The effects of job characteristics on active effort at work

Title: The effects of job characteristics on active effort at work
Format: Journal Article
Publication Date: February 1998
Published In: Work and Occupations
Description: Building on previous research on worker extra-role effort, the authors focus their analysis on the correlates of one subset of behaviors that they call active effort. The authors argue for an exchange model, with organizations offering intrinsic, social, and material inducements in exchange for active effort by workers. Using data from a telephone survey of 270 employed adults in a large midwestern metropolitan area, the authors test a model that measures a variety of structural variables to see how they affect the level of active effort. The authors find that active effort is related to the extent to which a worker is allowed to participate and to recognition. After controlling for other variables, they found that satisfaction has little independent effect on active effort. Relations to supervisors, seniority, and wages have no net effects on active effort, although they are associated with increased satisfaction. Also, high white-collar employees report significantly higher active effort and satisfaction.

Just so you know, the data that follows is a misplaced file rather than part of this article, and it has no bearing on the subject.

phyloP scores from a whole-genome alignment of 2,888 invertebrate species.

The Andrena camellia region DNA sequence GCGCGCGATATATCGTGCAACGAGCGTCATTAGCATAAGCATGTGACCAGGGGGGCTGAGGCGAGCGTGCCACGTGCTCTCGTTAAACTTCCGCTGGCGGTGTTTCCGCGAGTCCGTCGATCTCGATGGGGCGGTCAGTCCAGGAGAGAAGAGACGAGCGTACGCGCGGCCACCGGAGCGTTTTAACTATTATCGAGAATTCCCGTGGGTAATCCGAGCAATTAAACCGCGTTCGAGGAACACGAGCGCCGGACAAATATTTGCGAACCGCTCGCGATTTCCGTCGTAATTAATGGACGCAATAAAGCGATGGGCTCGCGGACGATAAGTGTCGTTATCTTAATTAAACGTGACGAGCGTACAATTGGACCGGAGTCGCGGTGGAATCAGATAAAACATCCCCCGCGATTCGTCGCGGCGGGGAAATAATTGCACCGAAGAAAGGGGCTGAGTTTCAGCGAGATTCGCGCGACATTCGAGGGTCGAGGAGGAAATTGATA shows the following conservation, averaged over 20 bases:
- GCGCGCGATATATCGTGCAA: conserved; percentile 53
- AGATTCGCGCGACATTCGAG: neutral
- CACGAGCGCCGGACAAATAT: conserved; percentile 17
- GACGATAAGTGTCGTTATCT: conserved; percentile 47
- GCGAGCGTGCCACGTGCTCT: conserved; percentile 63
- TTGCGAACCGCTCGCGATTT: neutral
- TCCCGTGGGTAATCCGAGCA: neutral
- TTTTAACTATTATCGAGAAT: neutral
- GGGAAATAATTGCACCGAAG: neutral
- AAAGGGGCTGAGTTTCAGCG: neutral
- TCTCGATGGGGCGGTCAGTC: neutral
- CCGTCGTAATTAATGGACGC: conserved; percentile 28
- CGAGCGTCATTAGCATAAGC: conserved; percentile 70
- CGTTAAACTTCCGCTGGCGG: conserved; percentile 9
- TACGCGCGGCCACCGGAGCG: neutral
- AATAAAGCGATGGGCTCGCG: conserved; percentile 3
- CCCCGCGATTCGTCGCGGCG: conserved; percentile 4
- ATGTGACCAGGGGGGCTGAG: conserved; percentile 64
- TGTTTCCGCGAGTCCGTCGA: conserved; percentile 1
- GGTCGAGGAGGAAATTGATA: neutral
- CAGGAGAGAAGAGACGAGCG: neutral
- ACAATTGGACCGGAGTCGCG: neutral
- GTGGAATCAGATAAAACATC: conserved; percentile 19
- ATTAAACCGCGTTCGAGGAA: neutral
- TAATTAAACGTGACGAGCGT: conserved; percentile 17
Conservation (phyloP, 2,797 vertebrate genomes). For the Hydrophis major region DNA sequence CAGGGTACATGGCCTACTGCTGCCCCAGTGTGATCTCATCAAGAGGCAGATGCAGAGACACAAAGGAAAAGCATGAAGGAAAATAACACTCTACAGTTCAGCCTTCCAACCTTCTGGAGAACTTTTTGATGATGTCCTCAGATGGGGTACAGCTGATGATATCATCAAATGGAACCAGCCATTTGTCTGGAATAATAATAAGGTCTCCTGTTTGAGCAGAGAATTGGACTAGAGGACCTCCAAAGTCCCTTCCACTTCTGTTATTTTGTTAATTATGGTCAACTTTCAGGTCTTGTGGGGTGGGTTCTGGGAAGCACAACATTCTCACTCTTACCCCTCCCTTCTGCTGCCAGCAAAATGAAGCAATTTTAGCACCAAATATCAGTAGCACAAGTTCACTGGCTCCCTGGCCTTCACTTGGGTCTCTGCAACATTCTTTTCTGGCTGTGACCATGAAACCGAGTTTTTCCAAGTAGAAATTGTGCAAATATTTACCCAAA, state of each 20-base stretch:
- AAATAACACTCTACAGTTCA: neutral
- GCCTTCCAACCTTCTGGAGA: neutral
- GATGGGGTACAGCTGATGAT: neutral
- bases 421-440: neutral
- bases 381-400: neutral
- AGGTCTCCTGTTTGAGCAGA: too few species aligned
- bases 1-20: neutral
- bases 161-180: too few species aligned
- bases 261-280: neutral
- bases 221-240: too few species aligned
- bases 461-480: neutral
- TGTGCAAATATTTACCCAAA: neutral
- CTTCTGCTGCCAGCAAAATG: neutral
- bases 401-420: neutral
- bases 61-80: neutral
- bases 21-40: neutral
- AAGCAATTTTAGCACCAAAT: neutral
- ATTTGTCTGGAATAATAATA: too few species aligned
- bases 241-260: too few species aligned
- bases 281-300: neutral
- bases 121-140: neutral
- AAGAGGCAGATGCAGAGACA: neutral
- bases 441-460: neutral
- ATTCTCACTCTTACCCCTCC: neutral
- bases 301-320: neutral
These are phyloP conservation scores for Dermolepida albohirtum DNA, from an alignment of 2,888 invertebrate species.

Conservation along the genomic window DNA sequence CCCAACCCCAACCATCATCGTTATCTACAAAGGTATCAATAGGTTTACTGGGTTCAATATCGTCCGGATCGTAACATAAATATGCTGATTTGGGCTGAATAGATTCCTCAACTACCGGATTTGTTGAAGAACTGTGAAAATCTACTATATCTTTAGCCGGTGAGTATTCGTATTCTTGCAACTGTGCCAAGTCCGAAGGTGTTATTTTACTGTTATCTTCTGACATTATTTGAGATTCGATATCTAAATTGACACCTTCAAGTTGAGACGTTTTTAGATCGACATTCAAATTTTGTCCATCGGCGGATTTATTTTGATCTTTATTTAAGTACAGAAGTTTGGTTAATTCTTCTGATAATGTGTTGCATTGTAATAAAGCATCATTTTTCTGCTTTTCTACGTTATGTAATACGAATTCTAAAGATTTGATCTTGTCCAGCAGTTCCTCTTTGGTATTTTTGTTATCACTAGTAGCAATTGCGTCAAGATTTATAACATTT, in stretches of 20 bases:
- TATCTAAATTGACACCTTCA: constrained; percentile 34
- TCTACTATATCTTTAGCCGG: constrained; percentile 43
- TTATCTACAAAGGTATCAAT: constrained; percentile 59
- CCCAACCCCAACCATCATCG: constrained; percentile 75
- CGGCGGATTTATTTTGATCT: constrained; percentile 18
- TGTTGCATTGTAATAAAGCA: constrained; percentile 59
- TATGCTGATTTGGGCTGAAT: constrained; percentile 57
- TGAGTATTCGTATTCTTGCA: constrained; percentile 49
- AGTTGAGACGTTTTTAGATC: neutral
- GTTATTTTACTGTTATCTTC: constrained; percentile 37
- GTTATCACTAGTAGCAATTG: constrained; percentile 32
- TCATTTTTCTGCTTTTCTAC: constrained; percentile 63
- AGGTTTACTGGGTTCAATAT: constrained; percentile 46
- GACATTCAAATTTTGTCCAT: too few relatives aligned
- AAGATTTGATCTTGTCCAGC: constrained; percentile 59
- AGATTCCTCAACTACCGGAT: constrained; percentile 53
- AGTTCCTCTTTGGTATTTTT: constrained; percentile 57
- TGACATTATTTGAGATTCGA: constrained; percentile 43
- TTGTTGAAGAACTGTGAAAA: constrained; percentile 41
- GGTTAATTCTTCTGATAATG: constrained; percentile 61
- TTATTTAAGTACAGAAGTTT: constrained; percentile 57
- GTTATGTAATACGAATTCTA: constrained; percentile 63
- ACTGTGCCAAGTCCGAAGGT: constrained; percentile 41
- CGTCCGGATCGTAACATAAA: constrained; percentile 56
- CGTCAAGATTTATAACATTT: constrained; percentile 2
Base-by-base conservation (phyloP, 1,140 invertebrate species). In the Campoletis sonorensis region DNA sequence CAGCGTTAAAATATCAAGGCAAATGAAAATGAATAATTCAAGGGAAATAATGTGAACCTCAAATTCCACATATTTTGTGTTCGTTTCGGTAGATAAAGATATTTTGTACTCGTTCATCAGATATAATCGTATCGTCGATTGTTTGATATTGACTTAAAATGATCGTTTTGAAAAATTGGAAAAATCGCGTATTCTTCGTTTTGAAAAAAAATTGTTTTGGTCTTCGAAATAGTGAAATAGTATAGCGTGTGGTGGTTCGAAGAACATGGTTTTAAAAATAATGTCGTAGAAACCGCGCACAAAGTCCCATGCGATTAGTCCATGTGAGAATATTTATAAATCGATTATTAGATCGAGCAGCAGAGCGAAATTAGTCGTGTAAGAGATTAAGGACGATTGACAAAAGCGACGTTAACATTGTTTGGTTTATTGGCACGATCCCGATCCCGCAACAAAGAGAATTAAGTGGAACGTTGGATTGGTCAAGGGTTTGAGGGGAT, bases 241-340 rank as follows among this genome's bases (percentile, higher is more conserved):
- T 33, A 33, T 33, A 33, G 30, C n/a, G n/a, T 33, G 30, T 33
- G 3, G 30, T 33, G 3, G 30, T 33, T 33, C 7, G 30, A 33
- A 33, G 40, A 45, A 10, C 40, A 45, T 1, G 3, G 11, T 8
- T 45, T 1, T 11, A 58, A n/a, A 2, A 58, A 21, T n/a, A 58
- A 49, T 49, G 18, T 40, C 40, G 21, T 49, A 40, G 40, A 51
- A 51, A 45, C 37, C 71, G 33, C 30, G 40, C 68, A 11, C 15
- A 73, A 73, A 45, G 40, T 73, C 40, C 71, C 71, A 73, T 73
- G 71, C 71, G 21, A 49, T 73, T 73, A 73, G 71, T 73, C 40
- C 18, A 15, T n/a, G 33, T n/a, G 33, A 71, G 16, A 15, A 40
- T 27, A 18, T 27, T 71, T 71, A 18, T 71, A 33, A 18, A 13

Ivan Allen College Contributors:
Citation: Work and Occupations. 25. Issue 1. 74 - 96. ISSN 0730-8884.
Related Departments:
  • School of Public Policy